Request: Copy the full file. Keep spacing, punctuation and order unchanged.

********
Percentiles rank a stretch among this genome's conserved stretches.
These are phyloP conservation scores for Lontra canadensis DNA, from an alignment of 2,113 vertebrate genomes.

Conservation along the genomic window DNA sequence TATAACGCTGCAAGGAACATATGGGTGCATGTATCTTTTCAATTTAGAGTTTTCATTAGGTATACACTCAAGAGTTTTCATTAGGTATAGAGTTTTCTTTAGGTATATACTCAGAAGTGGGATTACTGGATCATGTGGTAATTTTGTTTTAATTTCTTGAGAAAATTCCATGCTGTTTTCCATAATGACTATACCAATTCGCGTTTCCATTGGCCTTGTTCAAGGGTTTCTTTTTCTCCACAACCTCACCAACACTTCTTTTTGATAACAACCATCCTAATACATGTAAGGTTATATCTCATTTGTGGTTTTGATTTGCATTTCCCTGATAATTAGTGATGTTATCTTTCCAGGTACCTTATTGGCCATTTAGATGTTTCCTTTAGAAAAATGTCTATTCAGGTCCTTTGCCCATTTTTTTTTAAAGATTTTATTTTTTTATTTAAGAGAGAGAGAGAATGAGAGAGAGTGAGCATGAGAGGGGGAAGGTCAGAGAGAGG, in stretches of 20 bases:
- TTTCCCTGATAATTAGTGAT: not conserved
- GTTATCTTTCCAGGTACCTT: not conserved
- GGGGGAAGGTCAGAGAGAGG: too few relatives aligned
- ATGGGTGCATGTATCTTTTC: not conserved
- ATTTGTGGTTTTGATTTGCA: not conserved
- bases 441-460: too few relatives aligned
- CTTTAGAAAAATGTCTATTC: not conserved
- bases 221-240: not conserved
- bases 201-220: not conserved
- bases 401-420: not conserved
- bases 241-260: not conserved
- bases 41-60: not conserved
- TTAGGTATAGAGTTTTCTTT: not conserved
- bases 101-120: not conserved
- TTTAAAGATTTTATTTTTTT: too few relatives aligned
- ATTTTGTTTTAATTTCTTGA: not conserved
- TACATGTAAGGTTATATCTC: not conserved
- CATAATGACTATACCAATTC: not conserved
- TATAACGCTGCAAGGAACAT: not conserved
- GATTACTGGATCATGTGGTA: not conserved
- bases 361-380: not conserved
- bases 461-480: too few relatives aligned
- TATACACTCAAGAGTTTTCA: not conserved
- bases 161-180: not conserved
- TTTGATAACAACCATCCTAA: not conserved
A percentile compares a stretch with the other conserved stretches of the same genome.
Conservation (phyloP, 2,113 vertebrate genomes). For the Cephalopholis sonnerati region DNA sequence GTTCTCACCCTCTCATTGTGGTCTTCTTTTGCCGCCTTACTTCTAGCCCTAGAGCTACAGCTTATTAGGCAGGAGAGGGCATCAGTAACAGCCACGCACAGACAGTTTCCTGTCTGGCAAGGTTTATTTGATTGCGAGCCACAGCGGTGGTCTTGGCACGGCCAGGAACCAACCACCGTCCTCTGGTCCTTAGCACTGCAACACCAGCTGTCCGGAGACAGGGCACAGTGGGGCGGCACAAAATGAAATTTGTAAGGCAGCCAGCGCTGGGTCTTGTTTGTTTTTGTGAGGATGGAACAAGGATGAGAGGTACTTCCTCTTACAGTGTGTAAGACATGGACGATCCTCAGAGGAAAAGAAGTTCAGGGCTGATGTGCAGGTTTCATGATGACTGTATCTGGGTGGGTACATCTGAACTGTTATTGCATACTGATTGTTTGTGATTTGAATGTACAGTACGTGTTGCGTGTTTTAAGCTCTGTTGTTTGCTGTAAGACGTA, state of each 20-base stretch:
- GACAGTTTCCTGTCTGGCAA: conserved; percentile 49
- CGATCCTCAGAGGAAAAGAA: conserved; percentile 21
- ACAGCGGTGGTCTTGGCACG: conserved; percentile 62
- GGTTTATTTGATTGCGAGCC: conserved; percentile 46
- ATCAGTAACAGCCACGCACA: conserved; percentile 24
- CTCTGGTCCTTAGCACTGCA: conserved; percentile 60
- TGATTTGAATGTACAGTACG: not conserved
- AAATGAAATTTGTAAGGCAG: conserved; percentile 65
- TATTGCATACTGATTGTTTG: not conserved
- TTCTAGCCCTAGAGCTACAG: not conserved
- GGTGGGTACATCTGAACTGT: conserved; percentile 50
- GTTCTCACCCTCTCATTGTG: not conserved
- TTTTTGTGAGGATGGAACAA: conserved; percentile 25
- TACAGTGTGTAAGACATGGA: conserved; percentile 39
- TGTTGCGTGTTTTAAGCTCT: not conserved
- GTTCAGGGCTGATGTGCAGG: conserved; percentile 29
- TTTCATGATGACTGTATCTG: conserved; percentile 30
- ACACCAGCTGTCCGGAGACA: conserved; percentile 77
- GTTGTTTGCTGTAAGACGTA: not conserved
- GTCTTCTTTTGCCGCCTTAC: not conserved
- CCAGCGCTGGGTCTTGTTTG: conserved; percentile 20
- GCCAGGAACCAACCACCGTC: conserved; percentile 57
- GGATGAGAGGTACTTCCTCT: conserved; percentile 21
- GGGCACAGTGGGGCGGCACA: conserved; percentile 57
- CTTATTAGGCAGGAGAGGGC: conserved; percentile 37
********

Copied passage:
Percentiles rank a stretch among this genome's conserved stretches.
These are phyloP conservation scores for Lontra canadensis DNA, from an alignment of 2,113 vertebrate genomes.

Conservation along the genomic window DNA sequence TATAACGCTGCAAGGAACATATGGGTGCATGTATCTTTTCAATTTAGAGTTTTCATTAGGTATACACTCAAGAGTTTTCATTAGGTATAGAGTTTTCTTTAGGTATATACTCAGAAGTGGGATTACTGGATCATGTGGTAATTTTGTTTTAATTTCTTGAGAAAATTCCATGCTGTTTTCCATAATGACTATACCAATTCGCGTTTCCATTGGCCTTGTTCAAGGGTTTCTTTTTCTCCACAACCTCACCAACACTTCTTTTTGATAACAACCATCCTAATACATGTAAGGTTATATCTCATTTGTGGTTTTGATTTGCATTTCCCTGATAATTAGTGATGTTATCTTTCCAGGTACCTTATTGGCCATTTAGATGTTTCCTTTAGAAAAATGTCTATTCAGGTCCTTTGCCCATTTTTTTTTAAAGATTTTATTTTTTTATTTAAGAGAGAGAGAGAATGAGAGAGAGTGAGCATGAGAGGGGGAAGGTCAGAGAGAGG, in stretches of 20 bases:
- TTTCCCTGATAATTAGTGAT: not conserved
- GTTATCTTTCCAGGTACCTT: not conserved
- GGGGGAAGGTCAGAGAGAGG: too few relatives aligned
- ATGGGTGCATGTATCTTTTC: not conserved
- ATTTGTGGTTTTGATTTGCA: not conserved
- bases 441-460: too few relatives aligned
- CTTTAGAAAAATGTCTATTC: not conserved
- bases 221-240: not conserved
- bases 201-220: not conserved
- bases 401-420: not conserved
- bases 241-260: not conserved
- bases 41-60: not conserved
- TTAGGTATAGAGTTTTCTTT: not conserved
- bases 101-120: not conserved
- TTTAAAGATTTTATTTTTTT: too few relatives aligned
- ATTTTGTTTTAATTTCTTGA: not conserved
- TACATGTAAGGTTATATCTC: not conserved
- CATAATGACTATACCAATTC: not conserved
- TATAACGCTGCAAGGAACAT: not conserved
- GATTACTGGATCATGTGGTA: not conserved
- bases 361-380: not conserved
- bases 461-480: too few relatives aligned
- TATACACTCAAGAGTTTTCA: not conserved
- bases 161-180: not conserved
- TTTGATAACAACCATCCTAA: not conserved
A percentile compares a stretch with the other conserved stretches of the same genome.
Conservation (phyloP, 2,113 vertebrate genomes). For the Cephalopholis sonnerati region DNA sequence GTTCTCACCCTCTCATTGTGGTCTTCTTTTGCCGCCTTACTTCTAGCCCTAGAGCTACAGCTTATTAGGCAGGAGAGGGCATCAGTAACAGCCACGCACAGACAGTTTCCTGTCTGGCAAGGTTTATTTGATTGCGAGCCACAGCGGTGGTCTTGGCACGGCCAGGAACCAACCACCGTCCTCTGGTCCTTAGCACTGCAACACCAGCTGTCCGGAGACAGGGCACAGTGGGGCGGCACAAAATGAAATTTGTAAGGCAGCCAGCGCTGGGTCTTGTTTGTTTTTGTGAGGATGGAACAAGGATGAGAGGTACTTCCTCTTACAGTGTGTAAGACATGGACGATCCTCAGAGGAAAAGAAGTTCAGGGCTGATGTGCAGGTTTCATGATGACTGTATCTGGGTGGGTACATCTGAACTGTTATTGCATACTGATTGTTTGTGATTTGAATGTACAGTACGTGTTGCGTGTTTTAAGCTCTGTTGTTTGCTGTAAGACGTA, state of each 20-base stretch:
- GACAGTTTCCTGTCTGGCAA: conserved; percentile 49
- CGATCCTCAGAGGAAAAGAA: conserved; percentile 21
- ACAGCGGTGGTCTTGGCACG: conserved; percentile 62
- GGTTTATTTGATTGCGAGCC: conserved; percentile 46
- ATCAGTAACAGCCACGCACA: conserved; percentile 24
- CTCTGGTCCTTAGCACTGCA: conserved; percentile 60
- TGATTTGAATGTACAGTACG: not conserved
- AAATGAAATTTGTAAGGCAG: conserved; percentile 65
- TATTGCATACTGATTGTTTG: not conserved
- TTCTAGCCCTAGAGCTACAG: not conserved
- GGTGGGTACATCTGAACTGT: conserved; percentile 50
- GTTCTCACCCTCTCATTGTG: not conserved
- TTTTTGTGAGGATGGAACAA: conserved; percentile 25
- TACAGTGTGTAAGACATGGA: conserved; percentile 39
- TGTTGCGTGTTTTAAGCTCT: not conserved
- GTTCAGGGCTGATGTGCAGG: conserved; percentile 29
- TTTCATGATGACTGTATCTG: conserved; percentile 30
- ACACCAGCTGTCCGGAGACA: conserved; percentile 77
- GTTGTTTGCTGTAAGACGTA: not conserved
- GTCTTCTTTTGCCGCCTTAC: not conserved
- CCAGCGCTGGGTCTTGTTTG: conserved; percentile 20
- GCCAGGAACCAACCACCGTC: conserved; percentile 57
- GGATGAGAGGTACTTCCTCT: conserved; percentile 21
- GGGCACAGTGGGGCGGCACA: conserved; percentile 57
- CTTATTAGGCAGGAGAGGGC: conserved; percentile 37